Costa Rica Environmentalists Outraged at Permits Allowing Hammerhead Shark Fins to be Exported

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    Costa Rica’s INCOPESCA and System for Conservation Areas (SINAC), has given permission for the export of hammerhead fins, a protected shark species.

    One of these permits (number 1,118) was given to the company Smalley Development SA to export these fins to Hong Kong, to be distributed throughout Asia, for soup.

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    Environmental protection agencies Pretoma and Marviva reported that on December 24 the first shipment of 411 kilos of shark fins was sent and now there is another shipment ready with 1,200 kilos of fins, equivalent to 2,000 dead sharks.

    Randall Arauz from Pretoma said this is a terrible global image of Costa Rica, a country that fought for hammerhead sharks to be included on the Convention on International Trade in Endangered Species of Wild Fauna and Flora, (CITES).

    Arauz clarifies that the country could nullify the agreement by presenting scientific studies confirming that this export does not threaten the shark population. However, these studies have not been submitted.

    Jorge Jimenez, the general director of Marviva, says both Incopesca as SINAC must provide good and legal arguments to justify the killing of these sharks.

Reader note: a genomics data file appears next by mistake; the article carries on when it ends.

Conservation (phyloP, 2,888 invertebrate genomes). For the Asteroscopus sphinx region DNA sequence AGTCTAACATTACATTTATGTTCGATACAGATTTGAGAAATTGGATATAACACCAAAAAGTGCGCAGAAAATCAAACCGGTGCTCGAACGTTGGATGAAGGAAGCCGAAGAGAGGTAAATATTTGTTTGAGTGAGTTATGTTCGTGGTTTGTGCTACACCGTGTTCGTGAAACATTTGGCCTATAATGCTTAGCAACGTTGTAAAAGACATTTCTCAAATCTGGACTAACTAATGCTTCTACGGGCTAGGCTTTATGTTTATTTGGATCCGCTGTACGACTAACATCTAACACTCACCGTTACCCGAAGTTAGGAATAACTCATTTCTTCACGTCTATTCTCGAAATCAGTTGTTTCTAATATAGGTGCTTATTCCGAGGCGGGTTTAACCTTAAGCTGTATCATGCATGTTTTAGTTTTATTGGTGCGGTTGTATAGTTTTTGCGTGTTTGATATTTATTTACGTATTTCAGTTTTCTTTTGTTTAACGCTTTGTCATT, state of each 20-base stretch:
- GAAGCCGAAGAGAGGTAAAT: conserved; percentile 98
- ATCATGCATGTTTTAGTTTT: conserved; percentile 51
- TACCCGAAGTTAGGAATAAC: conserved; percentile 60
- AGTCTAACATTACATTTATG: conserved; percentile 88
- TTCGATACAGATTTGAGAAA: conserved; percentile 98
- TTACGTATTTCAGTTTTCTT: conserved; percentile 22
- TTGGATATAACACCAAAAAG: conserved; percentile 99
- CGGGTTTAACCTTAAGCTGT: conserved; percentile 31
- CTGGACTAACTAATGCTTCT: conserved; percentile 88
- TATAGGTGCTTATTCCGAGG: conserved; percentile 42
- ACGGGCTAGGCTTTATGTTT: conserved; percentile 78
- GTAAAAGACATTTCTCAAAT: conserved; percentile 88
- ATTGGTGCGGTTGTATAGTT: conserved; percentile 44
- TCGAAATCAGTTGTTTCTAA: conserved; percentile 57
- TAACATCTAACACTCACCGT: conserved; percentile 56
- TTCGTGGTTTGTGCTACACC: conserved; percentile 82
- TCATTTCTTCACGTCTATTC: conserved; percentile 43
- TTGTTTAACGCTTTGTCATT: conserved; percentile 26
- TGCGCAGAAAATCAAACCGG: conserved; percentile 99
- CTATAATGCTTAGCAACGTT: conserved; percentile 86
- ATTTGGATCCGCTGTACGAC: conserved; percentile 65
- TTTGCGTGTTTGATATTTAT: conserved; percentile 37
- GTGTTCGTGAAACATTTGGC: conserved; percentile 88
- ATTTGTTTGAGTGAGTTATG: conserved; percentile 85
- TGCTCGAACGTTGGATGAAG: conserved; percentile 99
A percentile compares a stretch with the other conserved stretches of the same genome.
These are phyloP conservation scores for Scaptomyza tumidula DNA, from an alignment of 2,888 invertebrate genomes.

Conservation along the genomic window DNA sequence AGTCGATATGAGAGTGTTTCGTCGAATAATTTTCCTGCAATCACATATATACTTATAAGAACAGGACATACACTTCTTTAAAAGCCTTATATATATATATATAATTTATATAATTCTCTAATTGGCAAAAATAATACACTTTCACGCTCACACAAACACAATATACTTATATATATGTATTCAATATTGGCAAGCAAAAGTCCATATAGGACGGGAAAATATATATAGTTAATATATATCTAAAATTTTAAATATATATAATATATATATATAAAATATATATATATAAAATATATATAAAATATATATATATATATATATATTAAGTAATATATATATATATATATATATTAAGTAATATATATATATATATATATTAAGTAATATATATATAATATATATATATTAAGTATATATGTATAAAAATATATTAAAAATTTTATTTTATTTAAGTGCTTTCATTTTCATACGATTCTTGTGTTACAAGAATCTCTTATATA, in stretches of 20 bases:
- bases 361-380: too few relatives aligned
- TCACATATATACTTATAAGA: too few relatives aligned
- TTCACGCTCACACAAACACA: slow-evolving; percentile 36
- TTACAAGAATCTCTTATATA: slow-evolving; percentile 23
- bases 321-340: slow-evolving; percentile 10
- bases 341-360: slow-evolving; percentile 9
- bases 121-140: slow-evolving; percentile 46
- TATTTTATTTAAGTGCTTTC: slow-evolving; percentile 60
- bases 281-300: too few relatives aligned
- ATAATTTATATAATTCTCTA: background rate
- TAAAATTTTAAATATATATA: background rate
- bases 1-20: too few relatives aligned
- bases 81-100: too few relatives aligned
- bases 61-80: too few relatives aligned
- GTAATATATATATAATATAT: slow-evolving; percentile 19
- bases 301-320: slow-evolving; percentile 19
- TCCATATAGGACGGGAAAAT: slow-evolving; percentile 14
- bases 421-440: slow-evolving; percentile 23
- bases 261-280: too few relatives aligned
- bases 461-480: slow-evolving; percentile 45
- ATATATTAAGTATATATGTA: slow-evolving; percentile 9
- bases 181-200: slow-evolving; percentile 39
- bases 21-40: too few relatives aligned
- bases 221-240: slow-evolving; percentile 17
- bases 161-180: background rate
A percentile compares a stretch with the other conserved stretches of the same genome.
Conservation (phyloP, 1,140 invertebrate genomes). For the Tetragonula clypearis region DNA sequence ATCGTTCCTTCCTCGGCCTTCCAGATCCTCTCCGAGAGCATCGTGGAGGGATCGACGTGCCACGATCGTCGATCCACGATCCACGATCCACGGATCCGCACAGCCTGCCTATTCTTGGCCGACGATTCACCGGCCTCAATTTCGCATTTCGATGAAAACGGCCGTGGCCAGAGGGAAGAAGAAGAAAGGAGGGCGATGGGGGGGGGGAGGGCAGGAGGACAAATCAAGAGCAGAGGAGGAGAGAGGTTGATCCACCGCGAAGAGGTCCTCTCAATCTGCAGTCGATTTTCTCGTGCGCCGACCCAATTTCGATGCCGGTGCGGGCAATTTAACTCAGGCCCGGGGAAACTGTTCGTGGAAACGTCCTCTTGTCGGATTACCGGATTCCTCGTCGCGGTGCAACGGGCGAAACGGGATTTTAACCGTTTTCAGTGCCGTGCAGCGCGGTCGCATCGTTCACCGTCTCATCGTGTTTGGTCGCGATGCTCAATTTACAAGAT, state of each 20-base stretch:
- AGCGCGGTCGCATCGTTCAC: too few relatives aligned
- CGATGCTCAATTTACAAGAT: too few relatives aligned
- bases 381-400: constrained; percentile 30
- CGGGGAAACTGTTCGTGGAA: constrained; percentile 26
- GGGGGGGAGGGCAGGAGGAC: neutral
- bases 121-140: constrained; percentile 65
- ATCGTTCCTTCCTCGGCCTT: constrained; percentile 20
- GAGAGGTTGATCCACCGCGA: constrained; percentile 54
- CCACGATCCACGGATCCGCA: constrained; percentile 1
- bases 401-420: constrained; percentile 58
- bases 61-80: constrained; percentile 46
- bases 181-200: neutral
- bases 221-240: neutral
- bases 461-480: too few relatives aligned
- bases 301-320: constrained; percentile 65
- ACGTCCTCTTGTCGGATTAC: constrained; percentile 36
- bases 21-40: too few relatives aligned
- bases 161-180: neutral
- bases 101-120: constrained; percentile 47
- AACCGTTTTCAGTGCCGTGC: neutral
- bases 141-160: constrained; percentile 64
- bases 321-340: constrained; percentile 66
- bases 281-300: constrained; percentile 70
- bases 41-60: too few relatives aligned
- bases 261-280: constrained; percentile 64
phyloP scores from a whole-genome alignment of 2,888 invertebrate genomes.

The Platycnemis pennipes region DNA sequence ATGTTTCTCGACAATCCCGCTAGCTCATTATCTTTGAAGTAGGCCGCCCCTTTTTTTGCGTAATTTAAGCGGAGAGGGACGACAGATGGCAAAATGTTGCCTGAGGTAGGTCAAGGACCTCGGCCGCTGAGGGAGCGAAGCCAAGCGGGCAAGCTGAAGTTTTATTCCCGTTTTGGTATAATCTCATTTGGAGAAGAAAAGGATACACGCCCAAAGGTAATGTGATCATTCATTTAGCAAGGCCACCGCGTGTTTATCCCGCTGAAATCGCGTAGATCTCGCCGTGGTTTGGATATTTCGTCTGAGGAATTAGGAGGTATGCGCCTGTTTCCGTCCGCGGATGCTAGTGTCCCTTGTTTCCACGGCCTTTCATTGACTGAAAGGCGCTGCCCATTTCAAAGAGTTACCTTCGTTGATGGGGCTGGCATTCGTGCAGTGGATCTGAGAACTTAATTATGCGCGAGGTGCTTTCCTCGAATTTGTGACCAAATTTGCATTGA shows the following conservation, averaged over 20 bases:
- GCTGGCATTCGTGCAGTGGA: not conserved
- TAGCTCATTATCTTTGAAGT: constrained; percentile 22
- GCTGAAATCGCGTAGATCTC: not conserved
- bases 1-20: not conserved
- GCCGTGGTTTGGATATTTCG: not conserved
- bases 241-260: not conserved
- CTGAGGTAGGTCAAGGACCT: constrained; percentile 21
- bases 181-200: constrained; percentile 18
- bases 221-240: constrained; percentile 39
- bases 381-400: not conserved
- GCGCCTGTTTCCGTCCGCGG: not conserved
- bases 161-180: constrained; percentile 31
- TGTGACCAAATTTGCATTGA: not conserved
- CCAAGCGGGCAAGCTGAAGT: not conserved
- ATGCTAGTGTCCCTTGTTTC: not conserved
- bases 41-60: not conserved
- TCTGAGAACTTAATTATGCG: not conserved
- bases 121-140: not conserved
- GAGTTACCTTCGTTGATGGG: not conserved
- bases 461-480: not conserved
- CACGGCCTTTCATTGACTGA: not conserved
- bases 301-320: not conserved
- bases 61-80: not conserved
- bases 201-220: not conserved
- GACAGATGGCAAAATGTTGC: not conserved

Both marine protection organizations sent letters to the Ministry of Environment and President Luis Guillermo Solis asking them to retract the permits.

    Even former Costa Rica president José María Figueres asked President Luis Guillermo Solis to correct this decision through his Twitter account.

    (Translation: Mr President @luisguillermosr Please correct decision INCOPESCA and SINAC, which authorizes d hammerhead shark finning. This affects CR.)

    Julio Jurado, CEO of SINAC, says these permits were issued based on criteria and rationale presented by INCOPESCA who argued it’s a matter of “public interest”, claiming fishermen in coastal areas will benefit from the extra shark finning contracts.

    Marviva is emphatic that this argument does not justify any of these shark killing permits.

    The press office said that on Monday SINAC would expand their explanation on passing these permits and the alleged “public interest” that has allowed such exploitation.

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